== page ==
Government dependence on corporation tax ‘unhealthy’, McGrath warns
‘Party of prudence has become party of recklessness,’ claims Fianna Fáil’s Cowen
Fianna Fail’s finance spokesman Michael McGrath. Photograph: Laura Hutton
Fianna Fáil has sharply criticised the Government’s management of exchequer funds and claimed that “the resources have not been well spent”.
The party’s finance spokesman Michael McGrath also hit out at the approach to corporation tax and warned that while the Government’s language on Brexit has “noticeably changed”, it has still not clarified what will happen on the Border in the event of a no-deal Brexit.
Mr McGrath defended his party’s support for keeping Fine Gael in government “given the enormity of what is at stake” with Brexit.
This, he said, was despite his party’s frustration at “the Government’s obsession with spin and PR, and the failure to deliver where it matters”, including health and housing.
He said Fianna Fáil’s support should not be read as an endorsement of the Government but “given the ongoing chaos in Westminster, the value of political stability here should not be underestimated”.
The Cork South-Central TD said that an estimated €15 billion more than expected had been collected in corporation tax receipts since 2015, but “the stark truth is not one euro of it has been put away”.
He said “the bottom line is our public finances should be in a better place than they are heading into a potential Brexit crisis” and he warned that “our reliance on corporation tax receipts is unhealthy” and change is coming.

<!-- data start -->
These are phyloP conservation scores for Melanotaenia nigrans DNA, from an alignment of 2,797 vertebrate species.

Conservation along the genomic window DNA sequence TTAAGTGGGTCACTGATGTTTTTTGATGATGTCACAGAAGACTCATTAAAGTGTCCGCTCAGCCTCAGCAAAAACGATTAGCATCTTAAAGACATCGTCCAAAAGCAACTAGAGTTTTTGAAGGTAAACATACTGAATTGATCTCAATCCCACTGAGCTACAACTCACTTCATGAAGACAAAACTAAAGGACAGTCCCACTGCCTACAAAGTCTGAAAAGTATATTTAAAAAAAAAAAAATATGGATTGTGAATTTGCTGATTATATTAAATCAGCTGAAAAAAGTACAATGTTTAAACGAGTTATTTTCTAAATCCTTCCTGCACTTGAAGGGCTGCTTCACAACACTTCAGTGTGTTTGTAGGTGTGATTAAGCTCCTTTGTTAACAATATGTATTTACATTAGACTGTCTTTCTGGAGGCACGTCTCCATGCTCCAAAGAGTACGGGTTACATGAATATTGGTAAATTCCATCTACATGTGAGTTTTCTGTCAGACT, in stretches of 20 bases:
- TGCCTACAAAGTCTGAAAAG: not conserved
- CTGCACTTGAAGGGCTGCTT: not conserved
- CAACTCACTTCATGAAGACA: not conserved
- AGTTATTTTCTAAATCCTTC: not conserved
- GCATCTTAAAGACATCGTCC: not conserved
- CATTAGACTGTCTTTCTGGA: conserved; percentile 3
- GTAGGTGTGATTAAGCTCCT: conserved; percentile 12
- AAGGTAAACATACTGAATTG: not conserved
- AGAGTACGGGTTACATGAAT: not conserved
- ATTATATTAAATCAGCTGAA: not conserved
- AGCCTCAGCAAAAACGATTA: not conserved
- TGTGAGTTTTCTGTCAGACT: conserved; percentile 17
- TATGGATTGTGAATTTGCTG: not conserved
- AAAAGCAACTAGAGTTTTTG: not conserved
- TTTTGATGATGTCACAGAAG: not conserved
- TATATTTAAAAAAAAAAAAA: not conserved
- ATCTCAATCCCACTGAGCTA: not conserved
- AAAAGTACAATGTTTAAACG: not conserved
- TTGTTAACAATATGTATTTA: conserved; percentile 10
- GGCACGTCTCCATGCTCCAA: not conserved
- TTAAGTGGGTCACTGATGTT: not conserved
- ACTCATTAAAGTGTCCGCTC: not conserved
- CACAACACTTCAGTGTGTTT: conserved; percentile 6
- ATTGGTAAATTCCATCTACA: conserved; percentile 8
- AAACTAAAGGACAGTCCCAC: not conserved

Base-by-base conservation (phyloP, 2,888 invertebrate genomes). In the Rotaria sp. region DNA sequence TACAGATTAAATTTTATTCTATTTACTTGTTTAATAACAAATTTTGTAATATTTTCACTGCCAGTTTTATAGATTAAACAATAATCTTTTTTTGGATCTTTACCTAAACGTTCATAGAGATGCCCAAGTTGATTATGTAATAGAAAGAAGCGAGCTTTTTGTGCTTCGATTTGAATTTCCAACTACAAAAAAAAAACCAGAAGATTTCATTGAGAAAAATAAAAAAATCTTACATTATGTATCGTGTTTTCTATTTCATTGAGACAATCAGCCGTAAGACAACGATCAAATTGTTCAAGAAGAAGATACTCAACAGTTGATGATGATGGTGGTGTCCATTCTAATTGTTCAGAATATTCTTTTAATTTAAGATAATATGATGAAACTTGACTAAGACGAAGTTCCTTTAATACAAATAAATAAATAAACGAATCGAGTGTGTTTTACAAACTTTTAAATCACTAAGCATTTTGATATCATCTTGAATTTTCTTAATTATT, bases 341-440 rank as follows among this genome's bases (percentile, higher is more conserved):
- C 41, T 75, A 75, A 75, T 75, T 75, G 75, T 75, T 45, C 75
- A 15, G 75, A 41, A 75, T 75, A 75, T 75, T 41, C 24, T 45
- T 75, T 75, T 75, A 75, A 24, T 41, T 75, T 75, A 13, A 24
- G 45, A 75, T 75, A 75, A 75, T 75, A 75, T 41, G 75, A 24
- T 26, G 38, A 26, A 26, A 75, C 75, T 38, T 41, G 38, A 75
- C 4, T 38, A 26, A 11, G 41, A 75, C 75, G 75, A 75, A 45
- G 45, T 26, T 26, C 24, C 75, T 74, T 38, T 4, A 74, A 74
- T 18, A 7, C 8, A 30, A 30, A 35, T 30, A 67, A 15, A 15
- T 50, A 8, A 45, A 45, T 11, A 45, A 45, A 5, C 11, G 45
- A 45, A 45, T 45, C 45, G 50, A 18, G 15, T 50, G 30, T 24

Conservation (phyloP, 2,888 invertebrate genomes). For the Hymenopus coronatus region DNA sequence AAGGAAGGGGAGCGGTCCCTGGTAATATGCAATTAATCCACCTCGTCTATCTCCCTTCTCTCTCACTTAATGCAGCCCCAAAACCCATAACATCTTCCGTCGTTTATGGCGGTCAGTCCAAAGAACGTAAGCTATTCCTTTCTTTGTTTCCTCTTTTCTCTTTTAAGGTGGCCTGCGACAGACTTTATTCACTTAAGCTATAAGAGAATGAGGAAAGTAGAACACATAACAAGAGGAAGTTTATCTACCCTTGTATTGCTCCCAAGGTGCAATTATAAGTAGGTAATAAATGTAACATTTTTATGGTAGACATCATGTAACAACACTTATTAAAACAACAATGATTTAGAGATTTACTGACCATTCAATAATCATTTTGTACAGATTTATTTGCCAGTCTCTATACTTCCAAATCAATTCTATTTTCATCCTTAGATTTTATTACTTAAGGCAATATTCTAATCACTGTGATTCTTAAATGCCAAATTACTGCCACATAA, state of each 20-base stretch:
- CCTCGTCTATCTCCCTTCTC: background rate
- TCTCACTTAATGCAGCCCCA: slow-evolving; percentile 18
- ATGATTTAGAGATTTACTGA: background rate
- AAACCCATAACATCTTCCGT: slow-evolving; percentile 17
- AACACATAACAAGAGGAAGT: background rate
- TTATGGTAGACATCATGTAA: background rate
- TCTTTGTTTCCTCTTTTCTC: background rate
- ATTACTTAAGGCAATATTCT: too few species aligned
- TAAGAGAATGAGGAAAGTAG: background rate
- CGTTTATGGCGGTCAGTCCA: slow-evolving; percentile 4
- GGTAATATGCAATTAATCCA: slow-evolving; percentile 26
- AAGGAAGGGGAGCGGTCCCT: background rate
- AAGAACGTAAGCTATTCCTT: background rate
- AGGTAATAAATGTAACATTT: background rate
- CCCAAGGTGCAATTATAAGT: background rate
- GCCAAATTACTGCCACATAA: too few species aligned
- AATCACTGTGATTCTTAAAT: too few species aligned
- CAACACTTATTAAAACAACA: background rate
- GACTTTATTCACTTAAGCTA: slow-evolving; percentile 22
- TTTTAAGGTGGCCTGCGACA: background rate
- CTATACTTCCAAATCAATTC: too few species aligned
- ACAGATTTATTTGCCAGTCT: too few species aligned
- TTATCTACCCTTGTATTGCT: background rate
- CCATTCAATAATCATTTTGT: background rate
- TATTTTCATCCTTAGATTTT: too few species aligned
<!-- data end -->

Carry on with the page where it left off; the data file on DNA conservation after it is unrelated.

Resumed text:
Fianna Fáil’s public expenditure and reform spokesman Barry Cowen said the but this is a Brexit budget, “plain and simple”.
He said his party has approached it “in good faith” because, facing into an international emergency, “we must put the country first”.
But he spread his criticism across all parties and said that without the stability provided by Fianna Fáil, “we would drown in the alphabet soup of left-wing groups who have little interest in policy and no interest in government”.
He hit out at Sinn Féin’s approach to Brexit. Under former leader Gerry Adams , “they haven’t gone away you know”, he said, but with current leader Mary Lou McDonald, “they haven’t turned up”.
Mr Cowen said the day was coming when a decade of power would end for Fine Gael as the dream of home ownership slipped away from a generation, and with scandals of runaway costs and a deepening crisis in the health service.
”The republic of photo opportunities built up over the past 10 years has long since been exposed as all spin and no substance. A party of prudence has turned into a party of recklessness.”
Mr McGrath said that apart from “gross mismanagement of key capital projects” such as the National Children’s hospital, there were questions about what return “voters have got from a major increase in spending in areas such as health”.
On Brexit, Mr McGrath reiterated his party’s “serious and deep” concerns about the preparations for a no-deal Brexit.
The Government has been assuring businesses there would be no physical infrastructure on the Border even if there was no deal, but the language “has noticeably changed”, he said.
“There will be checks if there is a no deal, but we have no clarity on what this will look like,” he said. “No clarity on where the checks will take place, no clarity on what checks will take place and no clarity on how long these checks will take.”